Explore the potential of nature restoration and rewilding in European landscapes with the newly founded Terra Nova project.
Would you like to see rewilding play a far more important role in the management of European landscapes? If so, the Terra Nova project may be the research platform you’re looking for.
Founded in early 2019 through Vrije Universiteit Amsterdam’s CLUE+ interfaculty research institute, the Terra Nova project aims to improve our understanding of European landscape histories and land use strategies during the Holocene and Anthropocene periods. With 15 new PhD positions created, the project will use historic regional and continental scale data to develop landscape and climate change models which integrate rewilding, building on major shifts in resource and energy use in the past to provide options for transitioning to a low carbon society in the future.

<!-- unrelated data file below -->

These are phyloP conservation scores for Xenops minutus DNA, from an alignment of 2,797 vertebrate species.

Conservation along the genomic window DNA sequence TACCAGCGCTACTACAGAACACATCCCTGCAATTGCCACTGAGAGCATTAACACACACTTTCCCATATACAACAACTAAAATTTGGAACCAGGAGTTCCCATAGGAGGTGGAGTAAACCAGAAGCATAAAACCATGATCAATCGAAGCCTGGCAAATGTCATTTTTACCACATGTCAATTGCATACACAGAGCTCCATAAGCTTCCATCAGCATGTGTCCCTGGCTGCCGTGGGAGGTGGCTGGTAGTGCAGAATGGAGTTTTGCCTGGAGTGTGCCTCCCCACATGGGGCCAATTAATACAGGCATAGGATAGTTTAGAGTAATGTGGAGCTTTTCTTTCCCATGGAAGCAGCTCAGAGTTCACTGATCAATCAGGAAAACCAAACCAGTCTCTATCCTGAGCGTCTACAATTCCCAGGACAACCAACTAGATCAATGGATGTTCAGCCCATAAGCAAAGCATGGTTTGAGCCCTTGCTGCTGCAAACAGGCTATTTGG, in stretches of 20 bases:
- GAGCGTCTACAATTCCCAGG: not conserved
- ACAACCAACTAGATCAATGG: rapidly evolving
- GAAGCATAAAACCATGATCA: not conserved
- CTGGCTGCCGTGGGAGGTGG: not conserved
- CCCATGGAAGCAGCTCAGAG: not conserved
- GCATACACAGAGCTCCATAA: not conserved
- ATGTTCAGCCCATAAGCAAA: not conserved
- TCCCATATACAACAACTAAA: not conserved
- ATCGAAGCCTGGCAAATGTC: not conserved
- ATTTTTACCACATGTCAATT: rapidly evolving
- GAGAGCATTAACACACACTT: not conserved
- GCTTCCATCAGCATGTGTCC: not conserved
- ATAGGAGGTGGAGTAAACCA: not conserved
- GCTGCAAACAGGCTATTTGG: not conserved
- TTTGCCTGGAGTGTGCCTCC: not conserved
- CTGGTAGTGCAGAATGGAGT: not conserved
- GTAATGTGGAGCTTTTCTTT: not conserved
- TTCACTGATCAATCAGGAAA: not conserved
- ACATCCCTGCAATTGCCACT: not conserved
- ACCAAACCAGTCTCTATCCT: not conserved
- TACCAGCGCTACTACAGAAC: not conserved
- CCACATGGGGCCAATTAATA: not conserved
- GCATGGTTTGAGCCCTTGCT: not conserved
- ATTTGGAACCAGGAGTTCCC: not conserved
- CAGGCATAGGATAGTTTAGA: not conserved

The main aim of this PhD position is to understand which physical, ecological and socio-economic factors are critical to the restoration of well-functioning, coherent ecosystems through rewilding. The successful PhD applicant will (in collaboration with other project researchers):
(1) Identify potential for rewilding and natural restoration in European landscapes, based on key natural processes.
(2) Model connectivity in European landscapes with regard to these key natural processes.
(3) Map potential transitions from abandoned land to rewilded ecosystems and identify areas in need of assisted rewilding.
(4) Assess rewilding progress in Terra Nova Field Laboratory areas.
These activities will help to generate a map of European rewilding potential, featuring scenarios of land-use change and land management guidelines on rewilding and assisted restoration.
Further information about this PhD position, including the supervisors and host organisations, remuneration, and details on how to apply and by when, can be found in PDF form here.
We wish you the best of luck!